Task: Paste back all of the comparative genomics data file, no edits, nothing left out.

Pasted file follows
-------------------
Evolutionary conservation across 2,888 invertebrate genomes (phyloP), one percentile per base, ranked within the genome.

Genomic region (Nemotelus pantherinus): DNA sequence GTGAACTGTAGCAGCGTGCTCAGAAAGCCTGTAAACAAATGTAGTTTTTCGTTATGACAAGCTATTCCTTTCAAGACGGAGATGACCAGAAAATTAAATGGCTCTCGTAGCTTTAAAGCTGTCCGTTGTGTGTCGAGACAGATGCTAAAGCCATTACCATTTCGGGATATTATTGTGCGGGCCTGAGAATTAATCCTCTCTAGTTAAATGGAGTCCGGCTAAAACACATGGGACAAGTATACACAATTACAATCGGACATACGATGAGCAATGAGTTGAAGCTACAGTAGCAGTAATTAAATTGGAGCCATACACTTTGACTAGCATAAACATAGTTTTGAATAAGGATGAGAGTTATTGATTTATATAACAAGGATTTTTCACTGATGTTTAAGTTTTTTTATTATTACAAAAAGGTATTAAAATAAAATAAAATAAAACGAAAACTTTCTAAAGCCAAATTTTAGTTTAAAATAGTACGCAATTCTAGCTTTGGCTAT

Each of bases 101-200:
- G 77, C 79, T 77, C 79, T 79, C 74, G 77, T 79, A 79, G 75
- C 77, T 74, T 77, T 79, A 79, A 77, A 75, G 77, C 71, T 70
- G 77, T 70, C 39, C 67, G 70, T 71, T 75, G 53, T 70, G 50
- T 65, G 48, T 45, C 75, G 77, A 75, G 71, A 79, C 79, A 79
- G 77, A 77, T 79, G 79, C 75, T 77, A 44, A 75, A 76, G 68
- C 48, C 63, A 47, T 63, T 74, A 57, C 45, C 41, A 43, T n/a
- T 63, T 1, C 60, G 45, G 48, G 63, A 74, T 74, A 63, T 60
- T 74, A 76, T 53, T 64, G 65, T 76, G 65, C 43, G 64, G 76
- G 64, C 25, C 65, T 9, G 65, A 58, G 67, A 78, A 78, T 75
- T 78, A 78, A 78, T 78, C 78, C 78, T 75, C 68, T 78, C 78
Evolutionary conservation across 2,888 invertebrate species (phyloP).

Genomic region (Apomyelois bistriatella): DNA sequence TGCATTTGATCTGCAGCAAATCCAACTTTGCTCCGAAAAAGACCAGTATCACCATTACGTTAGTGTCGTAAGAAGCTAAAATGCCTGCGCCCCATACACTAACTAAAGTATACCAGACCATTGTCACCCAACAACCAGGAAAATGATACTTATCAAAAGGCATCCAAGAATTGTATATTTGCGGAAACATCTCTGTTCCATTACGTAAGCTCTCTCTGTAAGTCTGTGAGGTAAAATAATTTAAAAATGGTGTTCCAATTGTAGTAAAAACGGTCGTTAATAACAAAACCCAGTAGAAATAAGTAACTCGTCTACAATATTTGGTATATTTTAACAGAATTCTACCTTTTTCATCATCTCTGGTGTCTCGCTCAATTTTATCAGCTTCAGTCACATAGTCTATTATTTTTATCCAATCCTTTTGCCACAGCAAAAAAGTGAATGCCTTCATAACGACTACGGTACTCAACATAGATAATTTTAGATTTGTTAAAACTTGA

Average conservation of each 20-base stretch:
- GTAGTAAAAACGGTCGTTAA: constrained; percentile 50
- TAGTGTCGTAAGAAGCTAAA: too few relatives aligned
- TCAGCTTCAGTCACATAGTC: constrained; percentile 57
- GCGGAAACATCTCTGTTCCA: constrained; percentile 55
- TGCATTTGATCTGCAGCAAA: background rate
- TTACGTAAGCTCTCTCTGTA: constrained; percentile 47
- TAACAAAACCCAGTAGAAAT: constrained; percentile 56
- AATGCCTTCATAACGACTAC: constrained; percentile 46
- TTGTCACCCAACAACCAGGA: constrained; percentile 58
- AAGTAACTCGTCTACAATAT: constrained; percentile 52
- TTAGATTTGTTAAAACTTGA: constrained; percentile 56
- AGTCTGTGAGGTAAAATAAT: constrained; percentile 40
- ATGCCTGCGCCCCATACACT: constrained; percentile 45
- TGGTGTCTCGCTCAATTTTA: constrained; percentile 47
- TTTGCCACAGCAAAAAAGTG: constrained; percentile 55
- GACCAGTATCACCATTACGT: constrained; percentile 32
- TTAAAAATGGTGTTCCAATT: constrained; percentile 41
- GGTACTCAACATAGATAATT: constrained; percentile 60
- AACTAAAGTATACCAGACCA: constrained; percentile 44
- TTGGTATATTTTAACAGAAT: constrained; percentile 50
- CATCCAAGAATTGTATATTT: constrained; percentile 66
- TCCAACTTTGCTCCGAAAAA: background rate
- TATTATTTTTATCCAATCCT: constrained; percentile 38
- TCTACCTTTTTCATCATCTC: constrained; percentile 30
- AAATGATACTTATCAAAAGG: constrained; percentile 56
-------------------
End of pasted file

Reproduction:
Evolutionary conservation across 2,888 invertebrate genomes (phyloP), one percentile per base, ranked within the genome.

Genomic region (Nemotelus pantherinus): DNA sequence GTGAACTGTAGCAGCGTGCTCAGAAAGCCTGTAAACAAATGTAGTTTTTCGTTATGACAAGCTATTCCTTTCAAGACGGAGATGACCAGAAAATTAAATGGCTCTCGTAGCTTTAAAGCTGTCCGTTGTGTGTCGAGACAGATGCTAAAGCCATTACCATTTCGGGATATTATTGTGCGGGCCTGAGAATTAATCCTCTCTAGTTAAATGGAGTCCGGCTAAAACACATGGGACAAGTATACACAATTACAATCGGACATACGATGAGCAATGAGTTGAAGCTACAGTAGCAGTAATTAAATTGGAGCCATACACTTTGACTAGCATAAACATAGTTTTGAATAAGGATGAGAGTTATTGATTTATATAACAAGGATTTTTCACTGATGTTTAAGTTTTTTTATTATTACAAAAAGGTATTAAAATAAAATAAAATAAAACGAAAACTTTCTAAAGCCAAATTTTAGTTTAAAATAGTACGCAATTCTAGCTTTGGCTAT

Each of bases 101-200:
- G 77, C 79, T 77, C 79, T 79, C 74, G 77, T 79, A 79, G 75
- C 77, T 74, T 77, T 79, A 79, A 77, A 75, G 77, C 71, T 70
- G 77, T 70, C 39, C 67, G 70, T 71, T 75, G 53, T 70, G 50
- T 65, G 48, T 45, C 75, G 77, A 75, G 71, A 79, C 79, A 79
- G 77, A 77, T 79, G 79, C 75, T 77, A 44, A 75, A 76, G 68
- C 48, C 63, A 47, T 63, T 74, A 57, C 45, C 41, A 43, T n/a
- T 63, T 1, C 60, G 45, G 48, G 63, A 74, T 74, A 63, T 60
- T 74, A 76, T 53, T 64, G 65, T 76, G 65, C 43, G 64, G 76
- G 64, C 25, C 65, T 9, G 65, A 58, G 67, A 78, A 78, T 75
- T 78, A 78, A 78, T 78, C 78, C 78, T 75, C 68, T 78, C 78
Evolutionary conservation across 2,888 invertebrate species (phyloP).

Genomic region (Apomyelois bistriatella): DNA sequence TGCATTTGATCTGCAGCAAATCCAACTTTGCTCCGAAAAAGACCAGTATCACCATTACGTTAGTGTCGTAAGAAGCTAAAATGCCTGCGCCCCATACACTAACTAAAGTATACCAGACCATTGTCACCCAACAACCAGGAAAATGATACTTATCAAAAGGCATCCAAGAATTGTATATTTGCGGAAACATCTCTGTTCCATTACGTAAGCTCTCTCTGTAAGTCTGTGAGGTAAAATAATTTAAAAATGGTGTTCCAATTGTAGTAAAAACGGTCGTTAATAACAAAACCCAGTAGAAATAAGTAACTCGTCTACAATATTTGGTATATTTTAACAGAATTCTACCTTTTTCATCATCTCTGGTGTCTCGCTCAATTTTATCAGCTTCAGTCACATAGTCTATTATTTTTATCCAATCCTTTTGCCACAGCAAAAAAGTGAATGCCTTCATAACGACTACGGTACTCAACATAGATAATTTTAGATTTGTTAAAACTTGA

Average conservation of each 20-base stretch:
- GTAGTAAAAACGGTCGTTAA: constrained; percentile 50
- TAGTGTCGTAAGAAGCTAAA: too few relatives aligned
- TCAGCTTCAGTCACATAGTC: constrained; percentile 57
- GCGGAAACATCTCTGTTCCA: constrained; percentile 55
- TGCATTTGATCTGCAGCAAA: background rate
- TTACGTAAGCTCTCTCTGTA: constrained; percentile 47
- TAACAAAACCCAGTAGAAAT: constrained; percentile 56
- AATGCCTTCATAACGACTAC: constrained; percentile 46
- TTGTCACCCAACAACCAGGA: constrained; percentile 58
- AAGTAACTCGTCTACAATAT: constrained; percentile 52
- TTAGATTTGTTAAAACTTGA: constrained; percentile 56
- AGTCTGTGAGGTAAAATAAT: constrained; percentile 40
- ATGCCTGCGCCCCATACACT: constrained; percentile 45
- TGGTGTCTCGCTCAATTTTA: constrained; percentile 47
- TTTGCCACAGCAAAAAAGTG: constrained; percentile 55
- GACCAGTATCACCATTACGT: constrained; percentile 32
- TTAAAAATGGTGTTCCAATT: constrained; percentile 41
- GGTACTCAACATAGATAATT: constrained; percentile 60
- AACTAAAGTATACCAGACCA: constrained; percentile 44
- TTGGTATATTTTAACAGAAT: constrained; percentile 50
- CATCCAAGAATTGTATATTT: constrained; percentile 66
- TCCAACTTTGCTCCGAAAAA: background rate
- TATTATTTTTATCCAATCCT: constrained; percentile 38
- TCTACCTTTTTCATCATCTC: constrained; percentile 30
- AAATGATACTTATCAAAAGG: constrained; percentile 56